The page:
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Posts Tagged ‘Dollar car hire’


“Road Trip” – is there another phrase that better exemplifies the heart of the American experience? Apple pie perhaps? Have a nice day? Manifest destiny? No, none of those come close to capturing the same sense of freedom and adventure that is synonymous with the American Dream.

Well, dear reader, as you are a valued friend, I am inviting you to join my wife and I on our very own road trip of the American southwest over the next three weeks. Come with us as we criss-cross five states (Nevada, Utah, Colorado, Arizona and New Mexico) and three time zones.

We’ll hear the siren song  of the slots in Vegas casinos, listen to the mournful wail of country music radio as we glide the endless highways, and gasp at massive, multi-coloured incisions in the earth’s surface.

We’ll meet peoples from the rich diversity of American culture, including Mormons and Native Americans.

We’ll take juddering jeep trips with Indian guides into the heart of their reservation where we will purchase Navajo and Zuni jewellery.

We’ll stand at the only point on the North American continent where four states intersect, and have our photo taken like the dutiful tourists (I prefer the word travellers) we are.

We’ll eat at authentic cantinas and  tacquerias and sleep in beds where once slumbered the the Hollywood stars of yesteryear.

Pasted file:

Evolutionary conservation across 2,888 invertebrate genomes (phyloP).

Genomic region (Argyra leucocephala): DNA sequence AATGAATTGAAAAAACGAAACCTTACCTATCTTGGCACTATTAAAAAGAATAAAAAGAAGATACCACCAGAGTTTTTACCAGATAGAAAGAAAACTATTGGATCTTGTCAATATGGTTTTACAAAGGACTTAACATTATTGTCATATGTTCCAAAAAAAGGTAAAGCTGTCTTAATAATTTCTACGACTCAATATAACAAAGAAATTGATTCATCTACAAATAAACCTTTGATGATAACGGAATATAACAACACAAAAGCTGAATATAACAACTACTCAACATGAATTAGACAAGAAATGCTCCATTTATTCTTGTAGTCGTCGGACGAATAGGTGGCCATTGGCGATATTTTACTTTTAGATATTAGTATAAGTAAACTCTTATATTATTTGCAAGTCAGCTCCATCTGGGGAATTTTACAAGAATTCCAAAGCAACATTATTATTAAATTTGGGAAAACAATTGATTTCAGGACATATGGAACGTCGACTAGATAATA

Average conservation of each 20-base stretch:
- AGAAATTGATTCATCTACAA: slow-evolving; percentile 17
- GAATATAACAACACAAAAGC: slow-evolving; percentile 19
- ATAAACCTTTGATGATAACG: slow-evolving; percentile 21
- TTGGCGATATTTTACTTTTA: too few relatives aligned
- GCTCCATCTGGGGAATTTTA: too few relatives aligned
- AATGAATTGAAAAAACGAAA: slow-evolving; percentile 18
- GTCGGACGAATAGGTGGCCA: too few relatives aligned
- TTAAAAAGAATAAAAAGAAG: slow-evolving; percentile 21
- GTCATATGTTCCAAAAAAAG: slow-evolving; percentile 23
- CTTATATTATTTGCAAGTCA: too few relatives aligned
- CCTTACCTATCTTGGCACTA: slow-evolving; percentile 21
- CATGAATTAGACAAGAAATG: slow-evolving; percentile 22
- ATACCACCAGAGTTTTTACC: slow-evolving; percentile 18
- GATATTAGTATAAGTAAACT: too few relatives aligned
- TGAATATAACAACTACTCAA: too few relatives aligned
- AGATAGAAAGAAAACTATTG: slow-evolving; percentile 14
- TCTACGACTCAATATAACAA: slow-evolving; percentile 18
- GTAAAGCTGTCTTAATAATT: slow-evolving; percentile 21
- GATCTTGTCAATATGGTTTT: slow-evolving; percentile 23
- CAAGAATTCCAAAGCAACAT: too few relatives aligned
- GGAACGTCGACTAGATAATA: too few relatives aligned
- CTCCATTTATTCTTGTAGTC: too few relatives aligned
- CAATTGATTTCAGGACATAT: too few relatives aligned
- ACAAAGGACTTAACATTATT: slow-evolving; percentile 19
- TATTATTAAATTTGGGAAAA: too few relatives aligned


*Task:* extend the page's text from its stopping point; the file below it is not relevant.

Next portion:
We’ll even find ourselves standing on a corner in Winslow, Arizona, waiting, or at least I will, for a girl in a flat bed Ford to slow down and take a look at me.

The itinerary?

I write this in our hotel (Mandalay Bay) room where we spent last night after a tortuous 15 hours on a Virgin Atlantic plane and equally frustrating wait in line for the car hire. But a fine meal and live swing band in The House of Blues, followed by a solid night’s sleep, has us ready for the road this morning.

Today we drive to Hurricane, Utah for two nights, the base for our exploration of Zion National Park. We then move on to Panguitch, Utah, close to Bryce Canyon for a further two nights. Staying at Page, Arizona for another two nights will enable us to visit Lake Powell and Glen and Antelope Canyons.

The highlight will be our trip to Monument Valley in the heart of the Navajo Nation, iconic location of so many westerns directed by John Ford and starring John Wayne.  A stay in Kayenta, Arizona that night will predate two nights in Moab, Utah, our base for Arches and Canyonlands national parks.